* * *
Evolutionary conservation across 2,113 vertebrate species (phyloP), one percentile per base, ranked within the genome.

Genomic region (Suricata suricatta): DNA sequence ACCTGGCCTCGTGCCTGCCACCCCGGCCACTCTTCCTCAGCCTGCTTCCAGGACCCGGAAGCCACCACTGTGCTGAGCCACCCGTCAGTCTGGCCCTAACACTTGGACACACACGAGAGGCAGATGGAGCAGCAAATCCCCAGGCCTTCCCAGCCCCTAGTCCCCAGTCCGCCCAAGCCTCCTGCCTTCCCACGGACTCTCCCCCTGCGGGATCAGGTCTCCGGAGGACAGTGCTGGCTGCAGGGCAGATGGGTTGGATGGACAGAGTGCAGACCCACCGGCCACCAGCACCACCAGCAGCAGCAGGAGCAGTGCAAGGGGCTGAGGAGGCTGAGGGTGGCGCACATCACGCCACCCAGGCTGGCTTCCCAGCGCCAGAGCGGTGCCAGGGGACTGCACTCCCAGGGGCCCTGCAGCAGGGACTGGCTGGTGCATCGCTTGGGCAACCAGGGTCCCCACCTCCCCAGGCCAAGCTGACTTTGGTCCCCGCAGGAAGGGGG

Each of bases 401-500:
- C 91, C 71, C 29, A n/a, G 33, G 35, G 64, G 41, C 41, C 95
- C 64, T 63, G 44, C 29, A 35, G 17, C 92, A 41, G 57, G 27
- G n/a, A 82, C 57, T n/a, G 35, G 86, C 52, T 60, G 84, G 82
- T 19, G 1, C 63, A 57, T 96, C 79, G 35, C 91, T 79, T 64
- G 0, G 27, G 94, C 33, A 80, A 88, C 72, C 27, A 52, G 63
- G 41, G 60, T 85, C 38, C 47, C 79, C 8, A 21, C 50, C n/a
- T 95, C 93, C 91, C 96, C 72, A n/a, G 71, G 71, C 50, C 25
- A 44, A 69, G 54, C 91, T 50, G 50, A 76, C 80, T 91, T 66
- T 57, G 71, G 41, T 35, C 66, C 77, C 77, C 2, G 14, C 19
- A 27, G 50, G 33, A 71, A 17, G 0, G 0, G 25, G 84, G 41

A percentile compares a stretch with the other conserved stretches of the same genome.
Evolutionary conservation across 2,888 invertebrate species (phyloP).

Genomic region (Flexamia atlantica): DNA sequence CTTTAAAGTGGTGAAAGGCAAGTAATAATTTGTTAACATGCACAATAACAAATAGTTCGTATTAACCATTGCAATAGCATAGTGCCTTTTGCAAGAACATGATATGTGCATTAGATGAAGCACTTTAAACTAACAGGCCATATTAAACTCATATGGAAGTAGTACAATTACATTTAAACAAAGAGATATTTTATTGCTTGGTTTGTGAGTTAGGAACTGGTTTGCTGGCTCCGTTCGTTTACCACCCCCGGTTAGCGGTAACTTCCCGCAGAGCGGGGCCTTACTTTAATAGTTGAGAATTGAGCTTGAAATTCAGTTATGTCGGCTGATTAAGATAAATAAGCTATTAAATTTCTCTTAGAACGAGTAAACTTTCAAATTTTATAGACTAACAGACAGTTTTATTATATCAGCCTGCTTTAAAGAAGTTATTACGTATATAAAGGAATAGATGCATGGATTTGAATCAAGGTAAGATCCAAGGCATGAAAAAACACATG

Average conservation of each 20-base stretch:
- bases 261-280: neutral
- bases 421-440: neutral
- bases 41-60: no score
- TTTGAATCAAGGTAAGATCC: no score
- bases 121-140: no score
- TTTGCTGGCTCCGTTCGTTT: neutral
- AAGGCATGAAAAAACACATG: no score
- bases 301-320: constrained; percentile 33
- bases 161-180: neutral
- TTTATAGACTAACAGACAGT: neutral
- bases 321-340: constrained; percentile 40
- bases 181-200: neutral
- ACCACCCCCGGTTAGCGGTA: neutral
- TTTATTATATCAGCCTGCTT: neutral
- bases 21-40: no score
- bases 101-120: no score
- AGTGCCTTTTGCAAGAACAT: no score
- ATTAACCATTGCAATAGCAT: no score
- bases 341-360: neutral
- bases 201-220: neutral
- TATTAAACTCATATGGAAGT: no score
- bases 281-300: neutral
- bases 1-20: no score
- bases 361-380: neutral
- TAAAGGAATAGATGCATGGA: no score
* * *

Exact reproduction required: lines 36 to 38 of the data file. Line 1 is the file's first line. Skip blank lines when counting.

- bases 341-360: neutral
- bases 201-220: neutral
- TATTAAACTCATATGGAAGT: no score